Cloud Man, Church Hill Theatre, Review
Cloudia, the tweedy and anoraky cloud expert with her absent minded specs held together with a plaster, is already sitting on stage intently taking notes as the toddling audience takes its seats in the Church Hill Theatre Studio. Cloudia (Jen Edgar Ireland) is on a determined mission to find a Cloud Man, a shy elusive creature who lives in the clouds.
There is a gentle softness on the set, befitting the subject, with a shiny silver Cloud Mountain, a variety of cotton wool clouds and the soothing original atmospheric music from Niroshini Thambar and Nik Paget- Tomlinson in the background.
Jen Edgar Ireland gives the resolute Cloudia a bright face with a smile that looks as though she knows something we don’t. And she does. She is convinced with her scientific instruments and specimens and her amazing stretchy wire pencil that she will achieve her life-long ambition and find Cloud Man.
In her wee hut where she has set up camp on Cloud Mountain, she hordes the clues to Cloud Man’s existence, like a tiny hat, a toty bag and the knowledge of teeny footprints. Just like in life, when her back is turned the curious Cloud Man finds her and starts exploring her territory. As their two worlds meet and the scientific experiment complete, Cloudia wants to keep her treasure but soon has her Eureka moment and realises that freedom matters more than holding and controlling ; that to love is to let go.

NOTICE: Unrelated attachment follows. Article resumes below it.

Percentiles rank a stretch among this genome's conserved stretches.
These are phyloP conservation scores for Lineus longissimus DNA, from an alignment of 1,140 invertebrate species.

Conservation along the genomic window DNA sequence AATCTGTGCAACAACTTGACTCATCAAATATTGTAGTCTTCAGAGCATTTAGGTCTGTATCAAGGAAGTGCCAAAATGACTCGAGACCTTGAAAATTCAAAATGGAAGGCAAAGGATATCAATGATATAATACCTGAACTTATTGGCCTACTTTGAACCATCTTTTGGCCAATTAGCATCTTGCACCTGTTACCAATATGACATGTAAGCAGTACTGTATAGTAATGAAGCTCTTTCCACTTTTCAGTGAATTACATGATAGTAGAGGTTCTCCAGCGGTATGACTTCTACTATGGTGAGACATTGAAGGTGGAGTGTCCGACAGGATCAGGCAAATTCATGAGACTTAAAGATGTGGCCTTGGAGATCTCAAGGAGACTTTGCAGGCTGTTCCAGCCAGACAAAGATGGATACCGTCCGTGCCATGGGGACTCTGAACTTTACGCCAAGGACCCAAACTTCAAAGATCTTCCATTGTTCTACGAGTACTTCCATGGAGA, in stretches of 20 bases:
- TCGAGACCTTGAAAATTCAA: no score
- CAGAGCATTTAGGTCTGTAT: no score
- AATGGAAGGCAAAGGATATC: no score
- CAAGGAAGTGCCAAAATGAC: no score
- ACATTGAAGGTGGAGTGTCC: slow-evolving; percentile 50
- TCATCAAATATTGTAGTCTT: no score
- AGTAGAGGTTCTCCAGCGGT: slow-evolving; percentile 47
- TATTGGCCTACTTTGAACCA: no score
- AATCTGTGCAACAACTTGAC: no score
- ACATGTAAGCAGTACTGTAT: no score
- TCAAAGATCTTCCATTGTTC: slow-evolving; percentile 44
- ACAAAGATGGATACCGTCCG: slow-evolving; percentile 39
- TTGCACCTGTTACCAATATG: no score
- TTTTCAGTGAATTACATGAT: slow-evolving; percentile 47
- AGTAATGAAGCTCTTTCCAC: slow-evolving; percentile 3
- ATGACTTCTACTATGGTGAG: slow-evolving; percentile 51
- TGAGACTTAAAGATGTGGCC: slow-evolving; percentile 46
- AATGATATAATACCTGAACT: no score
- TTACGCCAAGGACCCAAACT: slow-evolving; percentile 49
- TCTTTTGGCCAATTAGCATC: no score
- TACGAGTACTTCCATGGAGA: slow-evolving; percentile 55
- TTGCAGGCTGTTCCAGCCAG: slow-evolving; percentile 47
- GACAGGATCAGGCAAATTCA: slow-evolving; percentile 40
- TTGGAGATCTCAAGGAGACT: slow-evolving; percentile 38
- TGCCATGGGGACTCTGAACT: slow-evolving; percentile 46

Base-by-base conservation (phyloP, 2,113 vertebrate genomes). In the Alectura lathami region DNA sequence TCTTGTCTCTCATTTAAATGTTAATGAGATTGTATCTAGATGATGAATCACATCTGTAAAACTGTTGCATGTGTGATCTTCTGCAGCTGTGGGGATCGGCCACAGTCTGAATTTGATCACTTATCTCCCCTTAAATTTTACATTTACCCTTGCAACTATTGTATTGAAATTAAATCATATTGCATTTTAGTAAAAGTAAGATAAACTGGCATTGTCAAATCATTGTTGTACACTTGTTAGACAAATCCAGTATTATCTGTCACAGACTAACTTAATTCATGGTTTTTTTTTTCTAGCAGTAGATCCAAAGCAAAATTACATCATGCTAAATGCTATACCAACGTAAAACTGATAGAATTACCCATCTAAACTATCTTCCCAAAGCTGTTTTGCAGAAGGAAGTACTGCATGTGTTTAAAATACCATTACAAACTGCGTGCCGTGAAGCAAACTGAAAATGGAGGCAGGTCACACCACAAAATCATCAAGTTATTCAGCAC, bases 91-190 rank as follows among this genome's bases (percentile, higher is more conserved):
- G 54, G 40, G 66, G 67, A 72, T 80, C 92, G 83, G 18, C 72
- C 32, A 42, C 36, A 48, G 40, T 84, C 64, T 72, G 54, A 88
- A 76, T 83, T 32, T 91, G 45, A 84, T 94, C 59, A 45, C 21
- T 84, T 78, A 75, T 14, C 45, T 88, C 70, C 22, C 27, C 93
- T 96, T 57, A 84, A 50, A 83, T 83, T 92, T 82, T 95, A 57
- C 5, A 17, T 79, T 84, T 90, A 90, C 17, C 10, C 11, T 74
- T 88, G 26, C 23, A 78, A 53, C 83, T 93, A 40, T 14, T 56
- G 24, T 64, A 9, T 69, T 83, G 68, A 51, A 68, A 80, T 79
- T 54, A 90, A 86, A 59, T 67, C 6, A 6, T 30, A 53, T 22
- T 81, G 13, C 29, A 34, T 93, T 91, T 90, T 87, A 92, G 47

This is an utterly charming piece of children’s theatre that has the capacity to touch adults on an emotional level as well as delight the wee ones. The subtle and quite magical puppetry performed by Ireland beautifully shows the humanity of odd wee figure of Cloud Man. We are finally admitted to the soft sparkly , glitter world of the Cloud Men where we witness them living their quiet lives and enjoying shortbread.
Drawn in to the happy ending, the audience eagerly participates in finding Cloud Man’s missing tiny belongings. There is a delightfully produced souvenir pack with cards, a book and a poster available at the end of the show which should be a fantastic memory for the young theatre goers.
Part of the Imaginate Festival